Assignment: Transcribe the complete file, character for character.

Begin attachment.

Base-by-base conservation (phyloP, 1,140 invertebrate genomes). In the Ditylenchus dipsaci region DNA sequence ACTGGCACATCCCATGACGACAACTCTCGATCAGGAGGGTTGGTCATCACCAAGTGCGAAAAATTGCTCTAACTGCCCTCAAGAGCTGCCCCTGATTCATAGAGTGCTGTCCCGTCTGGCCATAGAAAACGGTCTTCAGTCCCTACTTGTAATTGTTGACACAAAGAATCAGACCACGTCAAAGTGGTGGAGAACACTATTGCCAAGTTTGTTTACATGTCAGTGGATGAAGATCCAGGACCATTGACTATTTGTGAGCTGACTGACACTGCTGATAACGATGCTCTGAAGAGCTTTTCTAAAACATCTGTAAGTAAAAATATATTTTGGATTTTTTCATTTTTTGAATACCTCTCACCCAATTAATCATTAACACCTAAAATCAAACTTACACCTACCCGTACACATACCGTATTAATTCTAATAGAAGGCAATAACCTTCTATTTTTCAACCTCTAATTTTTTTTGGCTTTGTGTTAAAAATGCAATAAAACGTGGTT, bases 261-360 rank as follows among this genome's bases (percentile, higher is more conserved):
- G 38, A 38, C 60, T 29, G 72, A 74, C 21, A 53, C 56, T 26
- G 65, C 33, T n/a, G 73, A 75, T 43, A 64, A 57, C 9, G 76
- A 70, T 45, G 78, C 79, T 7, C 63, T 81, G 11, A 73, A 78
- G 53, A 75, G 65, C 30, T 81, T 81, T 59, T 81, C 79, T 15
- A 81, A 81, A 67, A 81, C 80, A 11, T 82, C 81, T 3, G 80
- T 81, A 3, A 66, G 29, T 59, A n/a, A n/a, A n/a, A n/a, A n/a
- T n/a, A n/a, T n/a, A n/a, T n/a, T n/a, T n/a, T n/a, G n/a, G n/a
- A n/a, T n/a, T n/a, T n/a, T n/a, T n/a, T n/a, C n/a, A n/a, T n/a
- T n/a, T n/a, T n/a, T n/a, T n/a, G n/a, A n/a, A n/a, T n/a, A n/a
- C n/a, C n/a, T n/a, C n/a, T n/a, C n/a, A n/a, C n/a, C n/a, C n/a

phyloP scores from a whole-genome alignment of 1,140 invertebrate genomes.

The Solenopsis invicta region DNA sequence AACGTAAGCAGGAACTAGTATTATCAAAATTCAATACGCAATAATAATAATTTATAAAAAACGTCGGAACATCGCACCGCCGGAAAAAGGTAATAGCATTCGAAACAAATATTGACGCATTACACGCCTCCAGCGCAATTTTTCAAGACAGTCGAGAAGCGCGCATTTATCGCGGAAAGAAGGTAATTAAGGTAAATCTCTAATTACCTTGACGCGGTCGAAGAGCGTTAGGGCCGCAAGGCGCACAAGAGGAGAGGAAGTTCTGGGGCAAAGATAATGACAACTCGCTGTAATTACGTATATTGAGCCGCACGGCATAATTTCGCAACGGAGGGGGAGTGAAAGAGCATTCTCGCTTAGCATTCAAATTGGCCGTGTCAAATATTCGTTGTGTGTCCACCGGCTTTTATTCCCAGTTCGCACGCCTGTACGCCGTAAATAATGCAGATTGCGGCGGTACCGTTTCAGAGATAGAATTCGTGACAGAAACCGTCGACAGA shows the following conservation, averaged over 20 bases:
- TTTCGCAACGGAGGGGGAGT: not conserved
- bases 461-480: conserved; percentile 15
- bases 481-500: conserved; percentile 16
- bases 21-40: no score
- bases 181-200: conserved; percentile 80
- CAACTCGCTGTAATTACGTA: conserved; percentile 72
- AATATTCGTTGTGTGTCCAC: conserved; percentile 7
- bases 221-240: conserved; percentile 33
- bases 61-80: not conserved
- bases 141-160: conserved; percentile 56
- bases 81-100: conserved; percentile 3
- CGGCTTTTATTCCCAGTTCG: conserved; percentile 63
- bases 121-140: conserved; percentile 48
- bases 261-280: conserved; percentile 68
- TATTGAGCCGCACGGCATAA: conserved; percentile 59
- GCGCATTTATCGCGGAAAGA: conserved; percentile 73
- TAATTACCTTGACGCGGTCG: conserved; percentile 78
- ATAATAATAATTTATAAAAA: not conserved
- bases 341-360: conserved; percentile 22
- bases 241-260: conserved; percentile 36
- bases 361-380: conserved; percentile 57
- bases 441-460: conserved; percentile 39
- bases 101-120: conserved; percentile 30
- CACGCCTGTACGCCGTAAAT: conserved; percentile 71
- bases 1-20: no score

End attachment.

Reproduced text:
Base-by-base conservation (phyloP, 1,140 invertebrate genomes). In the Ditylenchus dipsaci region DNA sequence ACTGGCACATCCCATGACGACAACTCTCGATCAGGAGGGTTGGTCATCACCAAGTGCGAAAAATTGCTCTAACTGCCCTCAAGAGCTGCCCCTGATTCATAGAGTGCTGTCCCGTCTGGCCATAGAAAACGGTCTTCAGTCCCTACTTGTAATTGTTGACACAAAGAATCAGACCACGTCAAAGTGGTGGAGAACACTATTGCCAAGTTTGTTTACATGTCAGTGGATGAAGATCCAGGACCATTGACTATTTGTGAGCTGACTGACACTGCTGATAACGATGCTCTGAAGAGCTTTTCTAAAACATCTGTAAGTAAAAATATATTTTGGATTTTTTCATTTTTTGAATACCTCTCACCCAATTAATCATTAACACCTAAAATCAAACTTACACCTACCCGTACACATACCGTATTAATTCTAATAGAAGGCAATAACCTTCTATTTTTCAACCTCTAATTTTTTTTGGCTTTGTGTTAAAAATGCAATAAAACGTGGTT, bases 261-360 rank as follows among this genome's bases (percentile, higher is more conserved):
- G 38, A 38, C 60, T 29, G 72, A 74, C 21, A 53, C 56, T 26
- G 65, C 33, T n/a, G 73, A 75, T 43, A 64, A 57, C 9, G 76
- A 70, T 45, G 78, C 79, T 7, C 63, T 81, G 11, A 73, A 78
- G 53, A 75, G 65, C 30, T 81, T 81, T 59, T 81, C 79, T 15
- A 81, A 81, A 67, A 81, C 80, A 11, T 82, C 81, T 3, G 80
- T 81, A 3, A 66, G 29, T 59, A n/a, A n/a, A n/a, A n/a, A n/a
- T n/a, A n/a, T n/a, A n/a, T n/a, T n/a, T n/a, T n/a, G n/a, G n/a
- A n/a, T n/a, T n/a, T n/a, T n/a, T n/a, T n/a, C n/a, A n/a, T n/a
- T n/a, T n/a, T n/a, T n/a, T n/a, G n/a, A n/a, A n/a, T n/a, A n/a
- C n/a, C n/a, T n/a, C n/a, T n/a, C n/a, A n/a, C n/a, C n/a, C n/a

phyloP scores from a whole-genome alignment of 1,140 invertebrate genomes.

The Solenopsis invicta region DNA sequence AACGTAAGCAGGAACTAGTATTATCAAAATTCAATACGCAATAATAATAATTTATAAAAAACGTCGGAACATCGCACCGCCGGAAAAAGGTAATAGCATTCGAAACAAATATTGACGCATTACACGCCTCCAGCGCAATTTTTCAAGACAGTCGAGAAGCGCGCATTTATCGCGGAAAGAAGGTAATTAAGGTAAATCTCTAATTACCTTGACGCGGTCGAAGAGCGTTAGGGCCGCAAGGCGCACAAGAGGAGAGGAAGTTCTGGGGCAAAGATAATGACAACTCGCTGTAATTACGTATATTGAGCCGCACGGCATAATTTCGCAACGGAGGGGGAGTGAAAGAGCATTCTCGCTTAGCATTCAAATTGGCCGTGTCAAATATTCGTTGTGTGTCCACCGGCTTTTATTCCCAGTTCGCACGCCTGTACGCCGTAAATAATGCAGATTGCGGCGGTACCGTTTCAGAGATAGAATTCGTGACAGAAACCGTCGACAGA shows the following conservation, averaged over 20 bases:
- TTTCGCAACGGAGGGGGAGT: not conserved
- bases 461-480: conserved; percentile 15
- bases 481-500: conserved; percentile 16
- bases 21-40: no score
- bases 181-200: conserved; percentile 80
- CAACTCGCTGTAATTACGTA: conserved; percentile 72
- AATATTCGTTGTGTGTCCAC: conserved; percentile 7
- bases 221-240: conserved; percentile 33
- bases 61-80: not conserved
- bases 141-160: conserved; percentile 56
- bases 81-100: conserved; percentile 3
- CGGCTTTTATTCCCAGTTCG: conserved; percentile 63
- bases 121-140: conserved; percentile 48
- bases 261-280: conserved; percentile 68
- TATTGAGCCGCACGGCATAA: conserved; percentile 59
- GCGCATTTATCGCGGAAAGA: conserved; percentile 73
- TAATTACCTTGACGCGGTCG: conserved; percentile 78
- ATAATAATAATTTATAAAAA: not conserved
- bases 341-360: conserved; percentile 22
- bases 241-260: conserved; percentile 36
- bases 361-380: conserved; percentile 57
- bases 441-460: conserved; percentile 39
- bases 101-120: conserved; percentile 30
- CACGCCTGTACGCCGTAAAT: conserved; percentile 71
- bases 1-20: no score